She assessed whether each bowl was able to accommodate an ample serving of those foods and whether she was able to maneuver the food in the vessel easily; how well the material was able to retain heat (including after microwaving if applicable) before food cooled down; whether the bowl sustained scratches from forks and knives; and other observations. Lastly, she evaluated how easy each bowl was to clean, either by hand-washing or running it in the dishwasher if it is dishwasher-safe.
Finally, Sharon rated each bowl on the following attributes: material, design, functionality, quality of finish, and overall value.
What to Look for in Pasta Bowls
The classic design of a pasta bowl balances two things that are typical of most pasta dishes: noodles and sauce. Whatever the noodle shape—and there are many—you’ll want all of them to have contact with the sauce and mix evenly. The low, spread-out shape of a pasta bowl is ideal for that sort of sauce distribution. Conversely, because the pasta bowl isn’t flat, it also helps contain the sauce, all nice and cozy with the noodles—no sloshing over the sides. Many people also especially appreciate pasta bowls with a wide, flat lip because that lip creates a visual frame for the food.
Pasta bowls range in size from under 20 ounces to much larger. Depending on how you’re dining and whom you’re feeding, the sizes in the middle can often do double duty as either pasta serving bowls or large, elegant, single-serving dishes. The generally accepted serving size for pasta is 2 ounces dry, which ends up being about a cup of noodles once cooked. With sauce added, that’s not as skimpy as it might seem. Even with a standard portion, though, there is something visually appealing about having the pasta and sauce gracefully resting at the center of the dish, framed by the edge of a beautiful pasta bowl.
Like most dishware, pasta bowls offer many materials to choose from. Stoneware, pottery, china, glass, melamine, plastics, and even wood and bamboo. The type of material doesn’t necessarily indicate quality or lack thereof, but you do want to select pasta bowls that work with your lifestyle, cooking habits, maintenance level, and personal taste.
Many matched sets of dishes often include a bowl or plate that might be labeled “pasta” or “salad,” but the shape and utility are roughly the same. If your dishware doesn’t already include a dish suitable for pasta, and if having matching dishes is important to you, look around until you find a pasta bowl that coordinates. There are many available styles, and you’re sure to find one that you like.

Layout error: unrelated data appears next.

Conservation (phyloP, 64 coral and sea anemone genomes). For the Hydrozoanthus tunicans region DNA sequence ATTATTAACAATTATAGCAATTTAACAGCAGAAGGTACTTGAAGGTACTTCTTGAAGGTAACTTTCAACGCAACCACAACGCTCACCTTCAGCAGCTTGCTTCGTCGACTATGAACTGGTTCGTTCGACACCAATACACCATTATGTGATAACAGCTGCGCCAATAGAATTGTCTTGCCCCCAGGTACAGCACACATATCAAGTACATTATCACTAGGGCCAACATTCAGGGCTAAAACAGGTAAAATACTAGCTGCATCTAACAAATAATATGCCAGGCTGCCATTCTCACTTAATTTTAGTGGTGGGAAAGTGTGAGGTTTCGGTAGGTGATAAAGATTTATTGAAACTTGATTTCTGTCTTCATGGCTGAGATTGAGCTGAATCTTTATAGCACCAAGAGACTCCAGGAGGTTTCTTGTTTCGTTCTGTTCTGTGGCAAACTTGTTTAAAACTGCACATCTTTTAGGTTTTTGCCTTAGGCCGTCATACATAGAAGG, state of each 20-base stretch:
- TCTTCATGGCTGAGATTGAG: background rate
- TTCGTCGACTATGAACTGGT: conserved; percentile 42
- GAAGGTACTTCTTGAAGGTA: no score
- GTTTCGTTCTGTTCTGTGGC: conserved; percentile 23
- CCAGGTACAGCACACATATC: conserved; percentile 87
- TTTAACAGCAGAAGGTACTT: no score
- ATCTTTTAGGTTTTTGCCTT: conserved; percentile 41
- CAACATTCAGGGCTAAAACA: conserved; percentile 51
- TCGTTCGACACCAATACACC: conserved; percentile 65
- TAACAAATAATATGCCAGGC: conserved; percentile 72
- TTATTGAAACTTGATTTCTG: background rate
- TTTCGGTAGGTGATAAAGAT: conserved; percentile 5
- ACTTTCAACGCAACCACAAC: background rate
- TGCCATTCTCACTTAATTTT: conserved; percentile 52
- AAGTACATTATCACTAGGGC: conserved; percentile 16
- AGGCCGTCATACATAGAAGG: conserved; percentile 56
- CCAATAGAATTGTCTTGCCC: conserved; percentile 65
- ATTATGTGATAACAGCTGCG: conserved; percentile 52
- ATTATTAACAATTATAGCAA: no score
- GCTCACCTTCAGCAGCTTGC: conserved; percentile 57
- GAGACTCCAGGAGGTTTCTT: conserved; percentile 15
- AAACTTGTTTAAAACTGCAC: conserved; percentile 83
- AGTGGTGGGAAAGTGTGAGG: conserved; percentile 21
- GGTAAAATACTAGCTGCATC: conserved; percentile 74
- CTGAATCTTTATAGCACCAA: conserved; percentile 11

If you’re a dishwasher person, be sure to select a pasta bowl of material that’s dishwasher safe. Also, a thicker and heavier dish will tend to retain a food’s heat better, and a pasta dish of a heavier material will keep the food warmer, albeit marginally. But really, isn’t the pasta usually all eagerly twirled, forked, or slurped up and long gone before it has any chance to cool off?
Are all pasta bowls heavy?
Pasta is primarily associated with Italian cuisine. There is a particular design aesthetic surrounding Italian pasta bowls and stoneware, so many of the bowls you see will be of that design or emulating it. That said, pasta bowls aren’t heavy simply because they’re pasta bowls. The weight of any dish has more to do with its overall size, the type of material it’s made from, and its design.
Can I use a soup bowl for pasta?
You can use any sort of dish you wish for pasta, but pasta bowls typically have a low, wide design, with or without a rim. The reason for this is that the shape contains the sauce and allows a perfect sauce distribution, where the sauce clings to but doesn’t overwhelm the pasta. A soup bowl, on the other hand, is better for foods like, well...soup, in which you want everything to be swimming freely around in the broth together.
Can you eat pasta on a regular plate?
Many a grandmother, Italian or otherwise, has served up spaghetti and meatballs on a big, wide plate. It’s not that it doesn’t work; it does, but the classic Mediterranean design of the pasta bowl has a raised side that Nonna would likely pick if she had the choice.
Why Trust The Spruce Eats?
This roundup was written by Brigitt Earley, a culinary school graduate who has written and edited hundreds of stories about small home goods and food for a wide range of women's lifestyle publications.
Jenny Kellerhals updated this roundup. Jenny is a food and beverage writer based in Queens, New York. With over a decade of experience in professional kitchens, she keeps her standards high, and at home, only the most reliable dinnerware and best equipment make the cut.
Catherine Russell also updated this roundup. Growing up, her grandmother's kitchen was one of her favorite places to be. Warmed by the oven and redolent of spices, she learned to bake, roast, broil, and cook most anything from scratch, and often with only the recipes as grandma remembered them.